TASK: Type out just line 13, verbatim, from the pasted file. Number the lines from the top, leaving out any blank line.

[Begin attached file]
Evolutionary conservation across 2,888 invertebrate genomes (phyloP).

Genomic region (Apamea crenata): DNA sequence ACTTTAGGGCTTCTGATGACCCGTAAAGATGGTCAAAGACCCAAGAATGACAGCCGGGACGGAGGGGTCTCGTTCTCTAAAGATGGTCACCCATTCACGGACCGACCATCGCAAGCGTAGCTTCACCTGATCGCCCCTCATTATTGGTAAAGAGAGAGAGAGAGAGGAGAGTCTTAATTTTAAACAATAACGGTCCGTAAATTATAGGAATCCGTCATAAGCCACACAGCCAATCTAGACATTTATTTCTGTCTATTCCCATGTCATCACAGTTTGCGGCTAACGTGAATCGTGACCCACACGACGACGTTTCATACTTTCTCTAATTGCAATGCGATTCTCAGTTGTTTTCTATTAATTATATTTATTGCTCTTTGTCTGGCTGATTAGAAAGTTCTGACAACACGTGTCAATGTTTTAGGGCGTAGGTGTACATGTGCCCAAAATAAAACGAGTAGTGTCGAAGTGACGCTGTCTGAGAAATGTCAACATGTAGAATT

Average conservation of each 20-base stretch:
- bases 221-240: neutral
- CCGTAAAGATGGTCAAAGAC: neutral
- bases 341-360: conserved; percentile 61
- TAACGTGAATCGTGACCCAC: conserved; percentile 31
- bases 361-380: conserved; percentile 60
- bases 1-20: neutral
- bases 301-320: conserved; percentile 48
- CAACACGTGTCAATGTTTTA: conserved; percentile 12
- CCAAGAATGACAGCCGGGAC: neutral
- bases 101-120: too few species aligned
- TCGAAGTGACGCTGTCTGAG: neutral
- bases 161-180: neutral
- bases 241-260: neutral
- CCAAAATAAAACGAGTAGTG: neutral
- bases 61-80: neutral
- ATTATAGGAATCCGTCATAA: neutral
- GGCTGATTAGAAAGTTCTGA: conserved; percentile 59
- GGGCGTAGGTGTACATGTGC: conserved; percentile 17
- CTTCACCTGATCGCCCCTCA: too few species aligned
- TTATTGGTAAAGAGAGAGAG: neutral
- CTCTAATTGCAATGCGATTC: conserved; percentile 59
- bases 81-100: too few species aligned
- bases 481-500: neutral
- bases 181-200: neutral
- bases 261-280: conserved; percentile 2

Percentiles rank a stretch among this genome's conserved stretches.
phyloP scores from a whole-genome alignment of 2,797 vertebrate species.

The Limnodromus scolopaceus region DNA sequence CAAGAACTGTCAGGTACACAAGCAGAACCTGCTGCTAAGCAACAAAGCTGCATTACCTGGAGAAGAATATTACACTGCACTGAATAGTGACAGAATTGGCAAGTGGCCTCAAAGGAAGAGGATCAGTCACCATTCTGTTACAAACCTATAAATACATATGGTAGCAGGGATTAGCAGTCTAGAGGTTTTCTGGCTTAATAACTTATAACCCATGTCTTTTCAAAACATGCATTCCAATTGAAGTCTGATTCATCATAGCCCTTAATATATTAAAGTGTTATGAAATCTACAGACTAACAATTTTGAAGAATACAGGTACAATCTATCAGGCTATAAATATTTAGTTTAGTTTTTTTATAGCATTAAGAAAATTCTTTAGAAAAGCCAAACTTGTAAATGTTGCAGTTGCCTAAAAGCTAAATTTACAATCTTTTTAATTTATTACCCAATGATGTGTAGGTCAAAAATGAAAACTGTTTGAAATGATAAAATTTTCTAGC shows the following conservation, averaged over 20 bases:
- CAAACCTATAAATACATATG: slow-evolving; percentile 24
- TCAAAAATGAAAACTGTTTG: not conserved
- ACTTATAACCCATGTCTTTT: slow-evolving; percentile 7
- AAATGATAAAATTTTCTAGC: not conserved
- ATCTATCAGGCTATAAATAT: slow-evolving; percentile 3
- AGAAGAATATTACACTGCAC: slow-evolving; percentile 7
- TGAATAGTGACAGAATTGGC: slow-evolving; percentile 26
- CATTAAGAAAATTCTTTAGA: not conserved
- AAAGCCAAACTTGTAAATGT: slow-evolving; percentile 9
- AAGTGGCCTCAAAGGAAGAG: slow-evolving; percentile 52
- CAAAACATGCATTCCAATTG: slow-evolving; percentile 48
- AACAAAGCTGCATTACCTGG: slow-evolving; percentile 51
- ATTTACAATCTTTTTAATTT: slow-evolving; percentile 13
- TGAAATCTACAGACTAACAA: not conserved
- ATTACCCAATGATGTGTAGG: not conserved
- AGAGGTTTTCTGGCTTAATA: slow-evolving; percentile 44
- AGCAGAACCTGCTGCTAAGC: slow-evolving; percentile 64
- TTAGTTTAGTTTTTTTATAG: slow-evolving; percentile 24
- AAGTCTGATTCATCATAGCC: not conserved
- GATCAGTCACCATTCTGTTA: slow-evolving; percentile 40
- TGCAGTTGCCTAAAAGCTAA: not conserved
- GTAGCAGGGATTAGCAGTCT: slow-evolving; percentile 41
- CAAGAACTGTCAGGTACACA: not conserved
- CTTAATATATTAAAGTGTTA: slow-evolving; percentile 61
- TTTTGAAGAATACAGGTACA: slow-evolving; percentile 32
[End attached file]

- bases 101-120: too few species aligned